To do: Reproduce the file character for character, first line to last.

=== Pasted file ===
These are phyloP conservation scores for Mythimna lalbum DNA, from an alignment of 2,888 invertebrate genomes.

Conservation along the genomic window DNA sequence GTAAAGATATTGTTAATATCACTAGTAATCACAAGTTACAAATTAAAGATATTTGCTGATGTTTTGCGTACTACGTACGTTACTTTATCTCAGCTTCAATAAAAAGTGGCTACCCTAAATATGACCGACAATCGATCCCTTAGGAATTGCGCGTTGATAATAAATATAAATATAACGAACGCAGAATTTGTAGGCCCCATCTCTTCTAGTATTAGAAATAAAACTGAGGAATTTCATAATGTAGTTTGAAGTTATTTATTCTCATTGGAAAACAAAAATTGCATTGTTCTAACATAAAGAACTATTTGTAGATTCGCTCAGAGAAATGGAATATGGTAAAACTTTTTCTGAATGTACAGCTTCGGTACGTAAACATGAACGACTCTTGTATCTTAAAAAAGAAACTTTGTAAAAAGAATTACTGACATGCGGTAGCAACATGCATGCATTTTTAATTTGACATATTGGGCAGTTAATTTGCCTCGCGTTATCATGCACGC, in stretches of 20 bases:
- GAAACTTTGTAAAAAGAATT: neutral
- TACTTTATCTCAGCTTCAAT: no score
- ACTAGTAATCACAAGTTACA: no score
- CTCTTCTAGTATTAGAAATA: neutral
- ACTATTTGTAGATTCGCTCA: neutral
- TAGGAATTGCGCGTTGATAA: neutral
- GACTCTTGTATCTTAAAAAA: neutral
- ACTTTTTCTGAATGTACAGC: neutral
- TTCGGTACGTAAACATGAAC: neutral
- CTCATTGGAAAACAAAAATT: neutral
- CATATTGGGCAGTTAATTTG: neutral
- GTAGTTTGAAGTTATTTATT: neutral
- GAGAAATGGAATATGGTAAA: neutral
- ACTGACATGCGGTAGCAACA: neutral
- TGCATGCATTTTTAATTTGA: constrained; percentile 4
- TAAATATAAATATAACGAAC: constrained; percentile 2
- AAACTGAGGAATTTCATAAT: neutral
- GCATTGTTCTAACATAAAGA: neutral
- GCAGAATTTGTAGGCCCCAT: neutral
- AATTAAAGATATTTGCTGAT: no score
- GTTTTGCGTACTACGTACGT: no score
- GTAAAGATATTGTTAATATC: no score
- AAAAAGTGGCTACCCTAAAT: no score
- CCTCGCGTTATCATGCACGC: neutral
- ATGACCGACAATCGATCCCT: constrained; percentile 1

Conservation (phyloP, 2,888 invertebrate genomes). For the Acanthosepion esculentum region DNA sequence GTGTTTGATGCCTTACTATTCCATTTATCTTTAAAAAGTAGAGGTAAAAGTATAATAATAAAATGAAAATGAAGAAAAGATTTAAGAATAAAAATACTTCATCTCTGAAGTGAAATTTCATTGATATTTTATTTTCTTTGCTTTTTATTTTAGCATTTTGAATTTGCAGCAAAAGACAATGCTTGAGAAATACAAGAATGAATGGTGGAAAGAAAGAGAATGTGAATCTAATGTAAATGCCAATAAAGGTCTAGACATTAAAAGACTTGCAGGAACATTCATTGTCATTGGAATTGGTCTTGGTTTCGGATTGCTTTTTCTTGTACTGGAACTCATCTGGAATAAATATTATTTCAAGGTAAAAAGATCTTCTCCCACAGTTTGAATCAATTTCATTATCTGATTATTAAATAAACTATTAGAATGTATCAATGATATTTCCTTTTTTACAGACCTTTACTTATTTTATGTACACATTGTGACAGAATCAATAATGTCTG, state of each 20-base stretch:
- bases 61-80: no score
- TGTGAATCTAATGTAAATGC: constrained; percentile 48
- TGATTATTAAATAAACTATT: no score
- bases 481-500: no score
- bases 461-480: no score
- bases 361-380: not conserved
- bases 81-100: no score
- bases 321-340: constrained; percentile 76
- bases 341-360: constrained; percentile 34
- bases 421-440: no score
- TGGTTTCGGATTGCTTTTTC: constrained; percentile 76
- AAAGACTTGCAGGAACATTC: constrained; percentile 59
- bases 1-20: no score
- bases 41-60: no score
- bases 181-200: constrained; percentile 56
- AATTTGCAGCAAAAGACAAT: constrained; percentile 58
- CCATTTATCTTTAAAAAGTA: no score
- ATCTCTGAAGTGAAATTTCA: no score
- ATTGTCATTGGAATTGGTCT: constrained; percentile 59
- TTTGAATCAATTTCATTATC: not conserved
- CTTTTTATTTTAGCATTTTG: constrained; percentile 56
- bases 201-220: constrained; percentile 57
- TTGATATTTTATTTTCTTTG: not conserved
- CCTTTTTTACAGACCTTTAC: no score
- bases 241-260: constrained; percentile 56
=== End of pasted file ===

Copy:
These are phyloP conservation scores for Mythimna lalbum DNA, from an alignment of 2,888 invertebrate genomes.

Conservation along the genomic window DNA sequence GTAAAGATATTGTTAATATCACTAGTAATCACAAGTTACAAATTAAAGATATTTGCTGATGTTTTGCGTACTACGTACGTTACTTTATCTCAGCTTCAATAAAAAGTGGCTACCCTAAATATGACCGACAATCGATCCCTTAGGAATTGCGCGTTGATAATAAATATAAATATAACGAACGCAGAATTTGTAGGCCCCATCTCTTCTAGTATTAGAAATAAAACTGAGGAATTTCATAATGTAGTTTGAAGTTATTTATTCTCATTGGAAAACAAAAATTGCATTGTTCTAACATAAAGAACTATTTGTAGATTCGCTCAGAGAAATGGAATATGGTAAAACTTTTTCTGAATGTACAGCTTCGGTACGTAAACATGAACGACTCTTGTATCTTAAAAAAGAAACTTTGTAAAAAGAATTACTGACATGCGGTAGCAACATGCATGCATTTTTAATTTGACATATTGGGCAGTTAATTTGCCTCGCGTTATCATGCACGC, in stretches of 20 bases:
- GAAACTTTGTAAAAAGAATT: neutral
- TACTTTATCTCAGCTTCAAT: no score
- ACTAGTAATCACAAGTTACA: no score
- CTCTTCTAGTATTAGAAATA: neutral
- ACTATTTGTAGATTCGCTCA: neutral
- TAGGAATTGCGCGTTGATAA: neutral
- GACTCTTGTATCTTAAAAAA: neutral
- ACTTTTTCTGAATGTACAGC: neutral
- TTCGGTACGTAAACATGAAC: neutral
- CTCATTGGAAAACAAAAATT: neutral
- CATATTGGGCAGTTAATTTG: neutral
- GTAGTTTGAAGTTATTTATT: neutral
- GAGAAATGGAATATGGTAAA: neutral
- ACTGACATGCGGTAGCAACA: neutral
- TGCATGCATTTTTAATTTGA: constrained; percentile 4
- TAAATATAAATATAACGAAC: constrained; percentile 2
- AAACTGAGGAATTTCATAAT: neutral
- GCATTGTTCTAACATAAAGA: neutral
- GCAGAATTTGTAGGCCCCAT: neutral
- AATTAAAGATATTTGCTGAT: no score
- GTTTTGCGTACTACGTACGT: no score
- GTAAAGATATTGTTAATATC: no score
- AAAAAGTGGCTACCCTAAAT: no score
- CCTCGCGTTATCATGCACGC: neutral
- ATGACCGACAATCGATCCCT: constrained; percentile 1

Conservation (phyloP, 2,888 invertebrate genomes). For the Acanthosepion esculentum region DNA sequence GTGTTTGATGCCTTACTATTCCATTTATCTTTAAAAAGTAGAGGTAAAAGTATAATAATAAAATGAAAATGAAGAAAAGATTTAAGAATAAAAATACTTCATCTCTGAAGTGAAATTTCATTGATATTTTATTTTCTTTGCTTTTTATTTTAGCATTTTGAATTTGCAGCAAAAGACAATGCTTGAGAAATACAAGAATGAATGGTGGAAAGAAAGAGAATGTGAATCTAATGTAAATGCCAATAAAGGTCTAGACATTAAAAGACTTGCAGGAACATTCATTGTCATTGGAATTGGTCTTGGTTTCGGATTGCTTTTTCTTGTACTGGAACTCATCTGGAATAAATATTATTTCAAGGTAAAAAGATCTTCTCCCACAGTTTGAATCAATTTCATTATCTGATTATTAAATAAACTATTAGAATGTATCAATGATATTTCCTTTTTTACAGACCTTTACTTATTTTATGTACACATTGTGACAGAATCAATAATGTCTG, state of each 20-base stretch:
- bases 61-80: no score
- TGTGAATCTAATGTAAATGC: constrained; percentile 48
- TGATTATTAAATAAACTATT: no score
- bases 481-500: no score
- bases 461-480: no score
- bases 361-380: not conserved
- bases 81-100: no score
- bases 321-340: constrained; percentile 76
- bases 341-360: constrained; percentile 34
- bases 421-440: no score
- TGGTTTCGGATTGCTTTTTC: constrained; percentile 76
- AAAGACTTGCAGGAACATTC: constrained; percentile 59
- bases 1-20: no score
- bases 41-60: no score
- bases 181-200: constrained; percentile 56
- AATTTGCAGCAAAAGACAAT: constrained; percentile 58
- CCATTTATCTTTAAAAAGTA: no score
- ATCTCTGAAGTGAAATTTCA: no score
- ATTGTCATTGGAATTGGTCT: constrained; percentile 59
- TTTGAATCAATTTCATTATC: not conserved
- CTTTTTATTTTAGCATTTTG: constrained; percentile 56
- bases 201-220: constrained; percentile 57
- TTGATATTTTATTTTCTTTG: not conserved
- CCTTTTTTACAGACCTTTAC: no score
- bases 241-260: constrained; percentile 56